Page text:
Podcast: A Scientific Narrative Of Memory, Amnesia, And The Human Brain

Podcast: A Scientific Narrative Of Memory, Amnesia, And The Human Brain

On this episode of Federalist Radio, Michael Lemonick tells the story of Lonnie Sue Johnson, a woman whose unique memory loss has led to groundbreaking studies in neuroscience, learning, and memory. Lemonick is the opinion editor at the Scientific American and his new book is “The Perpetual Now: A Story of Amnesia, Memory, and Love.”

After an infection burned through Johnson’s hippocampus, she was left with almost no memories, and the inability to form and retain new ones. “I began to understand that unlike H.M., she had a vastly rich trove of memories and abilities that neuroscientists could go about testing and deepening our understanding of memory,” Lemonick said.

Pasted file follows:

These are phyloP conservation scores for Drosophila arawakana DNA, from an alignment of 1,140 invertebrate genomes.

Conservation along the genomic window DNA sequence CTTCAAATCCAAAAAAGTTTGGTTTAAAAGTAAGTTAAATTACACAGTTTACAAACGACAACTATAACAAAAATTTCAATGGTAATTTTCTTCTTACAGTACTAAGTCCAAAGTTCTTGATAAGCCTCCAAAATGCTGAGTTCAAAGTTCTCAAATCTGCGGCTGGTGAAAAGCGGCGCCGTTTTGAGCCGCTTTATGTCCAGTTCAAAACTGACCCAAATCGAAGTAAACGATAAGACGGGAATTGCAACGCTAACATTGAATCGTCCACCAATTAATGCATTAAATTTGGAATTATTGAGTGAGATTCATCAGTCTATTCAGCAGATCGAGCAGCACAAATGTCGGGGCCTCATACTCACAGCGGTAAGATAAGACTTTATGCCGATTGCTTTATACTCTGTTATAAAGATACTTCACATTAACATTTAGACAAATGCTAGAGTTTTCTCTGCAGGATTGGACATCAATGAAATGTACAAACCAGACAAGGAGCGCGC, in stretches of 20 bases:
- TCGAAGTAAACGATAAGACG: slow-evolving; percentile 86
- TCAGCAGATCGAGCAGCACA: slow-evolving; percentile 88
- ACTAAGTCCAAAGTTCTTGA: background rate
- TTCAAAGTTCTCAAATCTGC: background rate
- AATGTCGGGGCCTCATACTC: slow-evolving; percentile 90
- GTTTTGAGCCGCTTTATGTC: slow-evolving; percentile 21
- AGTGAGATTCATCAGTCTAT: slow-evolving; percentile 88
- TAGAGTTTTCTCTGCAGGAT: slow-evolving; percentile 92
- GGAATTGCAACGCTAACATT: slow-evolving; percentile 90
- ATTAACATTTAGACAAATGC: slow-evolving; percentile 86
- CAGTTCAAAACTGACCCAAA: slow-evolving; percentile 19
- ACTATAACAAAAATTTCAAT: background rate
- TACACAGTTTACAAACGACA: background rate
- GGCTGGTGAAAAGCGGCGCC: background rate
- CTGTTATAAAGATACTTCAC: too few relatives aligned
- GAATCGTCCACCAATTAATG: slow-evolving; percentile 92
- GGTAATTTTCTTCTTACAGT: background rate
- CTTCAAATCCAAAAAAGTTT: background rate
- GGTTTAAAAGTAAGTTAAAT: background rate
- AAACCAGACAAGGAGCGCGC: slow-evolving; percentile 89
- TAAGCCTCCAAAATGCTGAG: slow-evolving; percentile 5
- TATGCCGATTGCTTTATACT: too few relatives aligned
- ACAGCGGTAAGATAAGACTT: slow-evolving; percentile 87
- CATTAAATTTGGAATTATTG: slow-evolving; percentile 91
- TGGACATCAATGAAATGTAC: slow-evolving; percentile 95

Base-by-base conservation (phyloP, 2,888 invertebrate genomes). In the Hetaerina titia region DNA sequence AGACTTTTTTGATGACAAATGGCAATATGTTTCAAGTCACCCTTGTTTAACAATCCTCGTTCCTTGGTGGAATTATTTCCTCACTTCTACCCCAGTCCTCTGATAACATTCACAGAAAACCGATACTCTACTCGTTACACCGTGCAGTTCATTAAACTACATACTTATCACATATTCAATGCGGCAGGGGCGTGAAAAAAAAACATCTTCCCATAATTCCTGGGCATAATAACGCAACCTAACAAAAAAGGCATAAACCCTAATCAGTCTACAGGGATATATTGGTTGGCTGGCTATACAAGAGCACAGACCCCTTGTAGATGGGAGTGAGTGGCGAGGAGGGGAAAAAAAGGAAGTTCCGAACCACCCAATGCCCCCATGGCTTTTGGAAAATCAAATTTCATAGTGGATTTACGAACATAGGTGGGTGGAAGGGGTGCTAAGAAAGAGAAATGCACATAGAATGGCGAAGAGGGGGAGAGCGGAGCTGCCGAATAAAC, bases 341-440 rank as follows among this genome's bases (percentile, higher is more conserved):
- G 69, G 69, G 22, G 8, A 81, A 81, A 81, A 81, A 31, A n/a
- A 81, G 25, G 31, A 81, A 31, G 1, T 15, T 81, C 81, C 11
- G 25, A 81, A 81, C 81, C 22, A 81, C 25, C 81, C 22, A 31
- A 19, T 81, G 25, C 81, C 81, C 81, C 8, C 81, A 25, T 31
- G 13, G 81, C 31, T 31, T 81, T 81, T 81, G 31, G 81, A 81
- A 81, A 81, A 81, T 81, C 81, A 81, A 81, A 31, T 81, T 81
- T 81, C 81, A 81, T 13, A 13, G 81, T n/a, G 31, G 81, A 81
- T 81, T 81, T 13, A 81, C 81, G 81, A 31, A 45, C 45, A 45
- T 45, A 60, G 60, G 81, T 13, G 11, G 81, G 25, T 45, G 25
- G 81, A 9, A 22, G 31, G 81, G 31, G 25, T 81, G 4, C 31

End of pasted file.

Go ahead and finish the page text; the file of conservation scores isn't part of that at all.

Domenech and Lemonick discuss our brains’ ability to fabricate memories that didn’t happen, as well as forget ones that did. “Every time we retrieve a memory, the actual memory itself gets mixed in with stuff we have learned subsequently,” Lemonick said.

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